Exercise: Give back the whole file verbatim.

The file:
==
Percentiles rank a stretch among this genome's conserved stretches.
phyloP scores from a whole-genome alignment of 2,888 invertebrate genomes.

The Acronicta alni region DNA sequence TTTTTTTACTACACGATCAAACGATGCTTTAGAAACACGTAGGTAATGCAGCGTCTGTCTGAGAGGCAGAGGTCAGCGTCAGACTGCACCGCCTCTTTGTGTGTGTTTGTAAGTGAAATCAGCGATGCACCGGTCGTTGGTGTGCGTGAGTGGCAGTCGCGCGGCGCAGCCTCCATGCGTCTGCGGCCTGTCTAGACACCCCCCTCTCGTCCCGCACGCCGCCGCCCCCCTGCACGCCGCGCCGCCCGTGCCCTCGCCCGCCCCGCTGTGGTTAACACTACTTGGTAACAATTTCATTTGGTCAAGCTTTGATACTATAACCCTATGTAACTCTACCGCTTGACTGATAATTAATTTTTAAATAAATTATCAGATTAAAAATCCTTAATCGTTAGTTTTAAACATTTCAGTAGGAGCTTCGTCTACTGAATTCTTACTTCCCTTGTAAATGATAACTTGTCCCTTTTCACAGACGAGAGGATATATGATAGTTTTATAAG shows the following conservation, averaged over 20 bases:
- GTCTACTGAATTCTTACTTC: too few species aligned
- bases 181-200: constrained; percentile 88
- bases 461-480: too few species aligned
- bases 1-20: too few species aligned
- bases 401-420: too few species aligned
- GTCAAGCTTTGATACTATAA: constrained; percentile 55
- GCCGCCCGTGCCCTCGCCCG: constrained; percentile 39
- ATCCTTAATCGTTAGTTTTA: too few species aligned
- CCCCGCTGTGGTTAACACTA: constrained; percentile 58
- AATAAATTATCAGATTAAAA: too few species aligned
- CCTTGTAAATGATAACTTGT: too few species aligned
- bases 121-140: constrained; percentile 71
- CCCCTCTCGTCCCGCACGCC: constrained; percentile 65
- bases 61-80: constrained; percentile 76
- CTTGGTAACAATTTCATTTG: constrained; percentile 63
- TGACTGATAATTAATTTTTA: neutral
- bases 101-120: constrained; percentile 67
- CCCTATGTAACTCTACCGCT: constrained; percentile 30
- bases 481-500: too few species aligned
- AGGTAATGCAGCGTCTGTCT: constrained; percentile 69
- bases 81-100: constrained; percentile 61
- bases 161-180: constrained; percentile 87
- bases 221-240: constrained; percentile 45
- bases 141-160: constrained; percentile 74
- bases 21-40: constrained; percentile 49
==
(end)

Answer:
Percentiles rank a stretch among this genome's conserved stretches.
phyloP scores from a whole-genome alignment of 2,888 invertebrate genomes.

The Acronicta alni region DNA sequence TTTTTTTACTACACGATCAAACGATGCTTTAGAAACACGTAGGTAATGCAGCGTCTGTCTGAGAGGCAGAGGTCAGCGTCAGACTGCACCGCCTCTTTGTGTGTGTTTGTAAGTGAAATCAGCGATGCACCGGTCGTTGGTGTGCGTGAGTGGCAGTCGCGCGGCGCAGCCTCCATGCGTCTGCGGCCTGTCTAGACACCCCCCTCTCGTCCCGCACGCCGCCGCCCCCCTGCACGCCGCGCCGCCCGTGCCCTCGCCCGCCCCGCTGTGGTTAACACTACTTGGTAACAATTTCATTTGGTCAAGCTTTGATACTATAACCCTATGTAACTCTACCGCTTGACTGATAATTAATTTTTAAATAAATTATCAGATTAAAAATCCTTAATCGTTAGTTTTAAACATTTCAGTAGGAGCTTCGTCTACTGAATTCTTACTTCCCTTGTAAATGATAACTTGTCCCTTTTCACAGACGAGAGGATATATGATAGTTTTATAAG shows the following conservation, averaged over 20 bases:
- GTCTACTGAATTCTTACTTC: too few species aligned
- bases 181-200: constrained; percentile 88
- bases 461-480: too few species aligned
- bases 1-20: too few species aligned
- bases 401-420: too few species aligned
- GTCAAGCTTTGATACTATAA: constrained; percentile 55
- GCCGCCCGTGCCCTCGCCCG: constrained; percentile 39
- ATCCTTAATCGTTAGTTTTA: too few species aligned
- CCCCGCTGTGGTTAACACTA: constrained; percentile 58
- AATAAATTATCAGATTAAAA: too few species aligned
- CCTTGTAAATGATAACTTGT: too few species aligned
- bases 121-140: constrained; percentile 71
- CCCCTCTCGTCCCGCACGCC: constrained; percentile 65
- bases 61-80: constrained; percentile 76
- CTTGGTAACAATTTCATTTG: constrained; percentile 63
- TGACTGATAATTAATTTTTA: neutral
- bases 101-120: constrained; percentile 67
- CCCTATGTAACTCTACCGCT: constrained; percentile 30
- bases 481-500: too few species aligned
- AGGTAATGCAGCGTCTGTCT: constrained; percentile 69
- bases 81-100: constrained; percentile 61
- bases 161-180: constrained; percentile 87
- bases 221-240: constrained; percentile 45
- bases 141-160: constrained; percentile 74
- bases 21-40: constrained; percentile 49